It wasn’t Gallon’s first serious brush with the law. He was convicted of assault with a deadly weapon for shooting an arrow at a man in Guerneville, just west of Forestville, on Jan. 27, 2009. Gallon, described by investigators in that case as a survivalist, served a three-year sentence — spending some of his time at San Quentin State Prison — after wounding James McNeil of Monte Rio.

McNeil was sitting in a parked convertible on Mill Street when an arrow came through the soft top of the car and grazed his head. After deputies determined the arrow had been shot from the balcony of a nearby home, a SWAT team went inside, but Gallon had already fled. He surrendered a little more than a month later.

Sonoma County court records reveal that Gallon amassed a long and varied rap sheet, with convictions in his 20s for resisting arrest, weapons possession, theft, drunken driving and hunting abalone without proper paperwork.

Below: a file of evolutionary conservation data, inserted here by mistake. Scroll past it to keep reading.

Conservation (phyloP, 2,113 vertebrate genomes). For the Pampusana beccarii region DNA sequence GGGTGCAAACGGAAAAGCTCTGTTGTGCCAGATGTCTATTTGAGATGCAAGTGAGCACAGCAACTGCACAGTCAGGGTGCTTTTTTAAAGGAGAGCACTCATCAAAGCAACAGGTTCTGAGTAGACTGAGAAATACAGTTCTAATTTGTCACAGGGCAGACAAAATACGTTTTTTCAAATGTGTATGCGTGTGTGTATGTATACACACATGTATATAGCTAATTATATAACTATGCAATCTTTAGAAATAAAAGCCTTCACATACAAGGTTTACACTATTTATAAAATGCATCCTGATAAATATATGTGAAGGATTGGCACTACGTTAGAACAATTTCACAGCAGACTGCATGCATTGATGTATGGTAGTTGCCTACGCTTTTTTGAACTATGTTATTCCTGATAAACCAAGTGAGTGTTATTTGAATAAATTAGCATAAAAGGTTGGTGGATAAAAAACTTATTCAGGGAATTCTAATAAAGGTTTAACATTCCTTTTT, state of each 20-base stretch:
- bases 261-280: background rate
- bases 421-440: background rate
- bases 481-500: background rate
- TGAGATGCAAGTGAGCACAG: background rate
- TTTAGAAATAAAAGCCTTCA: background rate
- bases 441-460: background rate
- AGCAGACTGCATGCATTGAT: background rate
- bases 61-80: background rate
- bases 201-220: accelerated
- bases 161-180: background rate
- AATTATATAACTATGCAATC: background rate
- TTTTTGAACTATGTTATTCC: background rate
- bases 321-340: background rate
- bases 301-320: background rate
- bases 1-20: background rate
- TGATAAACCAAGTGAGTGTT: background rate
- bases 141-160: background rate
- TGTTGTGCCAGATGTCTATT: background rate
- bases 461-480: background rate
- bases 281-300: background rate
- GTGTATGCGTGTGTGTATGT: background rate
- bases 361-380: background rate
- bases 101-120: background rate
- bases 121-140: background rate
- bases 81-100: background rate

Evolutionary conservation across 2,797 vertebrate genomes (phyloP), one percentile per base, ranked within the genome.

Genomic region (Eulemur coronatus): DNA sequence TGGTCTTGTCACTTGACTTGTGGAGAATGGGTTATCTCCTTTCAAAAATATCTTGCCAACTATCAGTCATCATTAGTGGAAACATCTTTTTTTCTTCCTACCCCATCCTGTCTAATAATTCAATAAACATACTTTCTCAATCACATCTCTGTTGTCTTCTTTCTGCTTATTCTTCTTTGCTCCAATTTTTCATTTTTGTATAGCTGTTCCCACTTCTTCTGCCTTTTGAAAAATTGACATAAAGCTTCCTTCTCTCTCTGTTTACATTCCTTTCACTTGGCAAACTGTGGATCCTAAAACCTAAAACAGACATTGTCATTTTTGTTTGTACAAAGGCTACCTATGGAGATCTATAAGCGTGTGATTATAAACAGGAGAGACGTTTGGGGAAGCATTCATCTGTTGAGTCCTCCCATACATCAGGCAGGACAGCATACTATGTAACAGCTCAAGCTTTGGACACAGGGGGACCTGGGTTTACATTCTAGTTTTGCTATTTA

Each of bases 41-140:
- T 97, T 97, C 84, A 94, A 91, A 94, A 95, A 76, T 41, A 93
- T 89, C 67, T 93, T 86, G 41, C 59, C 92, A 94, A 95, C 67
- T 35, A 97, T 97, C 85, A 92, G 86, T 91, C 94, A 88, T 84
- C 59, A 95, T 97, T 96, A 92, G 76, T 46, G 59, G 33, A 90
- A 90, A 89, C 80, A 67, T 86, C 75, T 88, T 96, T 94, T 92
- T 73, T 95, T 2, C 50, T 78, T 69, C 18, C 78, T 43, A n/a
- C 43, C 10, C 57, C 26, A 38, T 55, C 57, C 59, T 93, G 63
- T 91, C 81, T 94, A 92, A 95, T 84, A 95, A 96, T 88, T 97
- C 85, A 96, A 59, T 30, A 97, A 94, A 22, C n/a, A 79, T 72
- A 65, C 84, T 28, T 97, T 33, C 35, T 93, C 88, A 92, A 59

The Sonoma County public defender’s office, which is representing Gallon, declined to comment Friday.

On his Facebook page, Gallon posted about world conflict, weapons, martial arts, protests and conspiracy theories. On Feb. 27, he posed in camouflage with a homemade spear, writing, “Check out this nice spear I made.”

In some photos, he wore a cape with half of his face painted black, in others he wore a gas mask, and in one he donned a purple shirt with a turquoise bandana around his head and a black mask over his eyes. He wrote, “I’d been hanging out with the indians, hunting.”

Shaun Gallon was a “person of interest” in the early investigation of the Jenner case, but he could never be definitively linked to it, Freitas said. But he said that after Shaun Gallon allegedly killed his brother, he made statements that indicated “he had information on the (Jenner) killing that no other person could have known” besides the killer.

“We have located evidence corroborating his statements,” Freitas said. “We are confident we have Jason and Lindsay’s killer.”